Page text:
1. Vasoactivity of human A- and B-calcitonin-gene-related peptides was studied in normal subjects, using reflectance plethysmography to measure relative changes in blood flow produced by superficial subcutaneous injections of the peptides.

2. Injection of 10−11 mol of either peptide caused an immediate 200% increase in local blood flow and prolonged hyperaemia lasting up to 3 h. The hyperaemic response to 10−13 mol of each peptide was significantly (P < 0.01) smaller and shorter in duration than that elicited by 10−1 mol of the same peptide, and 10−15 mol of both peptides produced no hyperaemia other than that attributable to needle insertion alone.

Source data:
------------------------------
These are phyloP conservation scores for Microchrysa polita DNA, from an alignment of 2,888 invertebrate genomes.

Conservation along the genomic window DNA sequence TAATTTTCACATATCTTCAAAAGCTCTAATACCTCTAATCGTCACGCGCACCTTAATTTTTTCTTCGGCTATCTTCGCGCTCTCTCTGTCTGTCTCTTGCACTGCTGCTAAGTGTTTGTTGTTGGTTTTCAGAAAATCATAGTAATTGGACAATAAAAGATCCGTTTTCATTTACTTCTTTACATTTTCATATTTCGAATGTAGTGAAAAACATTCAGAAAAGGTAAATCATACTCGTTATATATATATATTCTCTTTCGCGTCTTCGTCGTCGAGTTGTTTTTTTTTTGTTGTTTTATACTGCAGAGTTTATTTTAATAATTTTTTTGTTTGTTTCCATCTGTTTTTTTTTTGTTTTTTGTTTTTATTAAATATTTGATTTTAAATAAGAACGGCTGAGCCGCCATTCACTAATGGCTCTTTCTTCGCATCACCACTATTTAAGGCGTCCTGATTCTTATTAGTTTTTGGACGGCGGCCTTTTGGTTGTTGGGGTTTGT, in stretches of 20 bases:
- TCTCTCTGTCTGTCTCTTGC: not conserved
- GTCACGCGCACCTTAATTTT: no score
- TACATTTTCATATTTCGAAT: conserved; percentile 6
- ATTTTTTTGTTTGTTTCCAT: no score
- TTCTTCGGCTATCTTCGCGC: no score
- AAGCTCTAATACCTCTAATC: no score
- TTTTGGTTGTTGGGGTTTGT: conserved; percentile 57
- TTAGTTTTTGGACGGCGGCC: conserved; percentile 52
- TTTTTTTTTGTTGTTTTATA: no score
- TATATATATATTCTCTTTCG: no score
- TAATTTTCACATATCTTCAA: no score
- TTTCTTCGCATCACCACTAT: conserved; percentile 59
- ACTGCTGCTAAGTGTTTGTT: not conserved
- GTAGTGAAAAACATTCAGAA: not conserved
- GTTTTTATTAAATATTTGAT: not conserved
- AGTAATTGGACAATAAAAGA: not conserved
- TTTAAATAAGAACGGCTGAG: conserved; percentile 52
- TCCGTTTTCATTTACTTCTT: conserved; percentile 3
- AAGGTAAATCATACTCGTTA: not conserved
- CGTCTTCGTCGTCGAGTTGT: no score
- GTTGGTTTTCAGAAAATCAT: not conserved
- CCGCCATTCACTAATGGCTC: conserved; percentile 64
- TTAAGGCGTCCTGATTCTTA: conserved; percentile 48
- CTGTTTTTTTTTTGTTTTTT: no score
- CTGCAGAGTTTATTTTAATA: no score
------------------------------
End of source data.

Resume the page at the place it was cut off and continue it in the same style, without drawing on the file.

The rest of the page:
3. At all three dosages examined, there were no significant differences between A- and B-calcitonin-gene-related peptides in magnitude or time course of the hyperaemic response.

4. Human A- and B-calcitonin-gene-related peptides are therefore potent vasodilators in man, causing comparable dose-related vasodilatation in the superficial tissues.

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